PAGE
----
27 SES 11 C, Values, Norms and Gender Issues
Can material feminism make gender matter in 21st science education research?
This paper introduces, and then discusses, how material feminism may offer a framework for science education researchers to engage with material by using the concepts of agential realism, agential cuts and apparatus.
Research in gender and education has evolved from a focus on issues of equity and access, to difference and intersectionality, and more recently subjectivity and identity. While science education research has continued its focus on access, difference, and identity, gender research within the field has become fused, and possibly lost, within other social categories. The challenge in science education is that despite calls from feminist researchers for a more nuanced examination of gender in science education, the areas of science education research that produced the most published articles focus on changing students’ science conceptions, nature of science, teachers’ professional development or examining teachers’ pedagogical content knowledge. Moreover researchers have rarely addressed gender issues within these categories (Hussenius, et. al., 2013; Scantlebury & Martin, 2010).
Material feminism could engage science education researchers in re-examining their practice from different perspectives and approaches through considering how the material influences and impacts science teaching and learning, providing a framework for structuring research questions, data analysis and interpretation and a re-visioning of how the material influences those engaged with research. Taking a material feminist stance towards science education would provide teachers, students, researchers and other stakeholders the opportunity to consider how the material comes to matter.
Material feminism, especially focused discussions regarding science and technology, are presented by Barad (2003; 2007), Haraway (1997) and Tuana (2008). Arguably Barad’s theoretical developments may provide the richest framework for science educators. Building upon feminist theory, and combined with Bohr’ theory of the atom, Barad (2007) re-engaged the material as a critical aspect of feminist theory. In this theoretical framework, matter is agentic and intra-acts with the human to produce phenomena that are co-constituted and emergent (Taylor & Ivinson, 2013). Barad (2007) introduced several concepts in arguing the need for ‘making matter matter’, such as intra-actions, agential realism, and apparatus.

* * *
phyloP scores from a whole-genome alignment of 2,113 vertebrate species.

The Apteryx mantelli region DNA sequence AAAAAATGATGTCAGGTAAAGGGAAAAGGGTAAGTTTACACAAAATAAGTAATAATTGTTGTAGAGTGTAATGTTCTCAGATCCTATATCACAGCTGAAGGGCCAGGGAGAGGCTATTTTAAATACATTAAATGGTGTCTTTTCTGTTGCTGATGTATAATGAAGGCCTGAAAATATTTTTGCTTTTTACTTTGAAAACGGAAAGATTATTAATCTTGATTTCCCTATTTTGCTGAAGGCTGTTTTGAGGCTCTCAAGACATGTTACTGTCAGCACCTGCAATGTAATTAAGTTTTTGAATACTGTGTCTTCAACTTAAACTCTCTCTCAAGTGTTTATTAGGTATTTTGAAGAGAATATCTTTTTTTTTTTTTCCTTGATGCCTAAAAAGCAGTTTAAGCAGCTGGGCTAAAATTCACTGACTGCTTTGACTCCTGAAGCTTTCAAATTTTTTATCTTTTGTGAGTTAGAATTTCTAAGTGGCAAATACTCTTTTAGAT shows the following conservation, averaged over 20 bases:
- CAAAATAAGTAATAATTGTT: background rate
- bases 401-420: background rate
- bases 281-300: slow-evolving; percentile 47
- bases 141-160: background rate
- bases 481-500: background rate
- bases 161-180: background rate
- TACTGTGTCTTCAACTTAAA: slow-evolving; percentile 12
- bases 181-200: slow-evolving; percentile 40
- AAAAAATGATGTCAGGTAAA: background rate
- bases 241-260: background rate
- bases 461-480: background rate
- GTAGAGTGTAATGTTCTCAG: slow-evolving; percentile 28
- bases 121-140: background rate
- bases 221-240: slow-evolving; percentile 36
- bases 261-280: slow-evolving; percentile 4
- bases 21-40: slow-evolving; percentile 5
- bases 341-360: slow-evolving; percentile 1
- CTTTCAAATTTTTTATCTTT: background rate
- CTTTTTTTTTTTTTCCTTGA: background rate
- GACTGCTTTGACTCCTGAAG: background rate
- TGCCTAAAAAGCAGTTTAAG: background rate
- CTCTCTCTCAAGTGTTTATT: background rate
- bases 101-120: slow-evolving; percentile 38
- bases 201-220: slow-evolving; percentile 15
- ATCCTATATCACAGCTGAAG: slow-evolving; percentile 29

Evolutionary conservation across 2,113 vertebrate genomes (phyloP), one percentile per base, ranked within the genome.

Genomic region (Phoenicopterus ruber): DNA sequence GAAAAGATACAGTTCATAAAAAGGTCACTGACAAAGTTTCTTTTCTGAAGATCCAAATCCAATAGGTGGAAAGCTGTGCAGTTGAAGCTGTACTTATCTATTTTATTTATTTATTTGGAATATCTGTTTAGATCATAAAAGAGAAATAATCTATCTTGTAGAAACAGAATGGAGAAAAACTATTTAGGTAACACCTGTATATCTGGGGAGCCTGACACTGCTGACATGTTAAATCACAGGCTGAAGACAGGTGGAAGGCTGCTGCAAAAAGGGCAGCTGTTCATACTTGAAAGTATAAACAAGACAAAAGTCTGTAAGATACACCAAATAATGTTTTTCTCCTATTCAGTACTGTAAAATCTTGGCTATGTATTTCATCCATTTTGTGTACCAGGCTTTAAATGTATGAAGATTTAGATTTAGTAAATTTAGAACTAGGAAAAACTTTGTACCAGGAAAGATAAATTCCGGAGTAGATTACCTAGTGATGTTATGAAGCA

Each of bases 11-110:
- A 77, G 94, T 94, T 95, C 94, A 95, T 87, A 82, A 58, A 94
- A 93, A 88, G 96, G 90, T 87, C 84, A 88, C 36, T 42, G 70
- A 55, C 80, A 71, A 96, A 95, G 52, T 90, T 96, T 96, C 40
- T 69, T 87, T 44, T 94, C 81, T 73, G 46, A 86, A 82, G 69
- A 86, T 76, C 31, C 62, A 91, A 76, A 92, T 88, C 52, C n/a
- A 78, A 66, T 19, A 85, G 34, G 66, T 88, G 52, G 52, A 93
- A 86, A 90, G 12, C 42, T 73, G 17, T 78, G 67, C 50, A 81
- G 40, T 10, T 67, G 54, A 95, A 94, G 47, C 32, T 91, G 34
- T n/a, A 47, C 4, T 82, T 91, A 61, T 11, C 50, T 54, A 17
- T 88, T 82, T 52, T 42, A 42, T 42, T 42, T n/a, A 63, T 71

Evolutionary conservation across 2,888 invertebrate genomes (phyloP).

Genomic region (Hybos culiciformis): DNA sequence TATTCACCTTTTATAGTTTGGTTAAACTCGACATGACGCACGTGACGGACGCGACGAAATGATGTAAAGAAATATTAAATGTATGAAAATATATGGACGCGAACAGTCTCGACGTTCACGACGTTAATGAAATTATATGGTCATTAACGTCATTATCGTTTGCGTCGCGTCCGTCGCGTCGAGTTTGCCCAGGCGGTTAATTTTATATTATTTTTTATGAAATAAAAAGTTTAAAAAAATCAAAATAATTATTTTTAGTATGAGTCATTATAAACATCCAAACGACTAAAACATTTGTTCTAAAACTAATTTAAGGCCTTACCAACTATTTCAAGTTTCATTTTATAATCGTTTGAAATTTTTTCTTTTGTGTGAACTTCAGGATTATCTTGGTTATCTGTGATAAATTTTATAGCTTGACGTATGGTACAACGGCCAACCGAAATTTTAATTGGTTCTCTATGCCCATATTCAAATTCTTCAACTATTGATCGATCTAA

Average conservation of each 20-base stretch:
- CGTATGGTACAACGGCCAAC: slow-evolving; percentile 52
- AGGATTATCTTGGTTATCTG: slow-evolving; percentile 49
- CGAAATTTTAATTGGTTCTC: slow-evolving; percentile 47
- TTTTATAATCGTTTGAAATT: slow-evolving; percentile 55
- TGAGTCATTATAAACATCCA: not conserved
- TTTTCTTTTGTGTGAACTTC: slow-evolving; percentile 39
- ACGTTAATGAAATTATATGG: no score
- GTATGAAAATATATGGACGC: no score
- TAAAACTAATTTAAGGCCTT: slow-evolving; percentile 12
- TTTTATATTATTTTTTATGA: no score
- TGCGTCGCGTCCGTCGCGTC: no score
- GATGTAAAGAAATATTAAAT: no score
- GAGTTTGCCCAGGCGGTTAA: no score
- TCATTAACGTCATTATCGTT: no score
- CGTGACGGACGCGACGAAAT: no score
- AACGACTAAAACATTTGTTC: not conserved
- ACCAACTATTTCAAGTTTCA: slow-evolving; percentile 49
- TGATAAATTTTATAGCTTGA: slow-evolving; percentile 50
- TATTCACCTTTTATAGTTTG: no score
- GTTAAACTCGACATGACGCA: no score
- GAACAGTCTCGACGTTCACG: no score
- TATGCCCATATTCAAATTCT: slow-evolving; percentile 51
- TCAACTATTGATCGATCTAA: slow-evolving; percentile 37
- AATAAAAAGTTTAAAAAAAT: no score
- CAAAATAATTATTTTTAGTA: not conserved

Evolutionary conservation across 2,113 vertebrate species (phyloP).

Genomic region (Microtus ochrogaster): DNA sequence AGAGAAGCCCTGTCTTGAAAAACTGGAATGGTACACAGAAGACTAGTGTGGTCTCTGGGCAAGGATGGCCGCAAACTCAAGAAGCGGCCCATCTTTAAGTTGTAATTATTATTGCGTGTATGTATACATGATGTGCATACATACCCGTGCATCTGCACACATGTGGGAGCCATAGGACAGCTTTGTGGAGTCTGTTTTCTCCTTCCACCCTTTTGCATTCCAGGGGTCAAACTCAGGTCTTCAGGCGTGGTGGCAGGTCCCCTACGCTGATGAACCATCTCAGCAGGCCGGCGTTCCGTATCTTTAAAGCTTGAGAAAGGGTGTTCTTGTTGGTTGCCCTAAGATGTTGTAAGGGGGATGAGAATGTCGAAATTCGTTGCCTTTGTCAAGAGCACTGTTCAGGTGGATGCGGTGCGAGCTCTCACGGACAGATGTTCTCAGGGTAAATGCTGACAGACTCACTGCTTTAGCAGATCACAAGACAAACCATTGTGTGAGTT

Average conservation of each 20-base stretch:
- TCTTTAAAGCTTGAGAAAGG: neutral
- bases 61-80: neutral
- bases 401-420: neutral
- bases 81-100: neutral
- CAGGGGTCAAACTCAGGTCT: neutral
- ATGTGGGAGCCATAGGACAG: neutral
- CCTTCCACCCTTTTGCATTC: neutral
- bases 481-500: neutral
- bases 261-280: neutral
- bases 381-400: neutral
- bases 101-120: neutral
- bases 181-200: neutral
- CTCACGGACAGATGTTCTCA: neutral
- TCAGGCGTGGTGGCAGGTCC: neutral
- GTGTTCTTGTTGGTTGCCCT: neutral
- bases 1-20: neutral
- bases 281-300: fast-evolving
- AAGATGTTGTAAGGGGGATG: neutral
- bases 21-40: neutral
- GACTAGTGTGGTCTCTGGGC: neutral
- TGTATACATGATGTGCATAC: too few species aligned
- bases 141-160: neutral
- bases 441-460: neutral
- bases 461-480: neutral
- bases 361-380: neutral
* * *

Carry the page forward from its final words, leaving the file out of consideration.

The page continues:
Intra-actions position matter as agentic and as important as discourse. Humans’ engagement of, and with matter, occurs through intra-actions that generates material-discursive practices. The implications for science education research could be in reframing studies to consider how the material, such as the physical arrangement of laboratories, the use of laboratory equipment, and the body/embodiment of who is a scientist could influence the teaching and learning of science produces material-discursive practices.
Agential realism examined intra-actions between human and non-human entities in particular contexts (Barad, 2007). Within science education research, this engagement of material with discursive practices promotes the opportunity for agential cuts. Barad (2007) argued that the researcher and subject are not bounded, nor is there separation between knower and subject. Rather knower and subject are part of the same reality (Lykke, 2010). Within agential realism the researcher subject and the object of the research are defined and contextualized. The defined relationship between the researcher subject and the object of the research establishes a boundary that is not fixed but a momentary phenomena. An agential cut occurs when the boundary is defined and used.